Small business jumps on broadband bandwagon

More needs to be done by ISPs to ensure they develop broadband products which are appealing to Australia’s small business community, an industry representative claims.

Speaking at the launch of Pacific Internet’s inaugural Barometer Business Broadband Report in Sydney on Tuesday, managing director Dennis Muscat said ISPs should be delivering broadband solutions which give small businesses the practical applications and bundled services they want.

“Small businesses have rudimentary needs with regards to applications they use with broadband,” Muscat said.

“[The survey] suggests products become appealing by making businesses using the Internet more robust.”

The new quarterly survey, which was conducted by ACNielsen Consult, used responses from 1167 Australian small businesses with fewer than 50 employees to analyse the number of Internet-enabled businesses that use broadband technologies in their business environment. Broadband was defined as services with an access speed of 256Kbps or greater.

From the responses, ACNielsen Consult concluded that around 41 per cent of Australia’s small businesses, approximately 206,000, were connected to the Internet via a broadband technology. Recent figures from the Australian Bureau of Statistics quoted in the report state there are now 655,000 small businesses in Australia, representing 96 per cent of the total number of businesses operating locally.

While the most recent Australian Competition Consumer Commission (ACCC) report recorded only 75,000 Australian businesses with a broadband connection, Muscat said such figures do not take into account businesses which use residential broadband products and plans to run their business. For instance, in Pacific Internet’s case, the ISP only reports those businesses signed up to its business-specific products, he said.

“More research needs to be done into businesses which have home products over bigger, symmetrical business offerings,” he said.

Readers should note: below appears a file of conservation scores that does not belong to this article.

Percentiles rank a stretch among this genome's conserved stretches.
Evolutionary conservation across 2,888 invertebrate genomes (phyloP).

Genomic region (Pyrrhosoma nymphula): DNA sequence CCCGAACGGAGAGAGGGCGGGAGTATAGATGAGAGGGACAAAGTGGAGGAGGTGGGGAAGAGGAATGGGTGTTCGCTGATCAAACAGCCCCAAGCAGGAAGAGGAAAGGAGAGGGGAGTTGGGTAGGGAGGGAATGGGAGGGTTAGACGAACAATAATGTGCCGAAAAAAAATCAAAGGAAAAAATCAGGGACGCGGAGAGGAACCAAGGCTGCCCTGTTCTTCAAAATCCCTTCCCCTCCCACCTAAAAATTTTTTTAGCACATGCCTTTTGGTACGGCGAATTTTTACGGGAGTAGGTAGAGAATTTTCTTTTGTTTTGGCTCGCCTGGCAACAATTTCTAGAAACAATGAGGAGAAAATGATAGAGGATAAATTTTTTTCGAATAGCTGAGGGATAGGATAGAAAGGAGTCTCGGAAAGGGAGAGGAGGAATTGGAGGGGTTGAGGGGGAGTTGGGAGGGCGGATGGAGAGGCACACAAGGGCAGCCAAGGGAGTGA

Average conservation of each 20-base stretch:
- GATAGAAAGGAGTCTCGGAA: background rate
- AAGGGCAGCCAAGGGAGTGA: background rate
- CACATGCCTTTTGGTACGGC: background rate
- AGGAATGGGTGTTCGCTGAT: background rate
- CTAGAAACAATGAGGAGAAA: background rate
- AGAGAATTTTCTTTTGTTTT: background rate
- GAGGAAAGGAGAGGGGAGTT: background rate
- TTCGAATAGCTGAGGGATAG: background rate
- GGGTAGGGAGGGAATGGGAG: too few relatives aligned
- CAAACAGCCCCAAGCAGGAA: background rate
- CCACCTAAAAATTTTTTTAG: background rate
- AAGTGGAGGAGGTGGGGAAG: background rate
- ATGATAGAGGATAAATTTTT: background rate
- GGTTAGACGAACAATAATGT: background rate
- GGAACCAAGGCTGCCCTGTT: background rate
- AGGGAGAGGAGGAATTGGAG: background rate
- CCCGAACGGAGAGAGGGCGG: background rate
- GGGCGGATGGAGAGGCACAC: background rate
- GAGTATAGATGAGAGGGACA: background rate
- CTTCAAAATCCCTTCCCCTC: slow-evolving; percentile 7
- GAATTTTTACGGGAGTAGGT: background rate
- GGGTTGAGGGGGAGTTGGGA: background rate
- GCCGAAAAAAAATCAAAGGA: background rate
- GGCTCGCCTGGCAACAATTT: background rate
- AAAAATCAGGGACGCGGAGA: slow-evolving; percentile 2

As an indication that small businesses were in fact adopting residential broadband solutions to hook up online, Muscat pointed out that 15 per cent of survey respondents had chosen cable technologies for their Internet connection.

Not surprisingly, however, DSL technologies (including ADSL) proved to be the most popular broadband solution, with 25 per cent of the respondents stating they used DSL for online access.

As well as looking into the type of broadband technology used, the survey asked businesses about their intentions to implement various Internet applications, such as firewalls, network security, Voice over IP (VoIP), LAN and wireless LAN use within the office, and video-conferencing.

The majority of those businesses surveyed pointed to basic security technologies such as firewalls, network security and spam filters as the most highly-valued applications for their business.

In contrast, only a small proportion expressed an interest in more advanced applications and technologies. For example, 50 per cent said they did not intend to use VoIP, and 56 per cent reported no plans for video-conferencing.

Although the report revealed positive growth in broadband take-up from the small business sector, Muscat said the survey also made apparent the increasing digital divide between metro and non-metro businesses. While only 59 per cent of businesses in metro areas continued to use dial-up, 81 per cent in non-metro areas were found still to be using the narrowband technology to access the Internet.

“The metro versus rural divide needs to be addressed, as it is a serious issue,” he said.

Businesses from non-metro areas represented around 25 per cent of those surveyed, ACNielsen analyst Andrew Tolputt said.

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Nadia Cameron

Nadia Cameron

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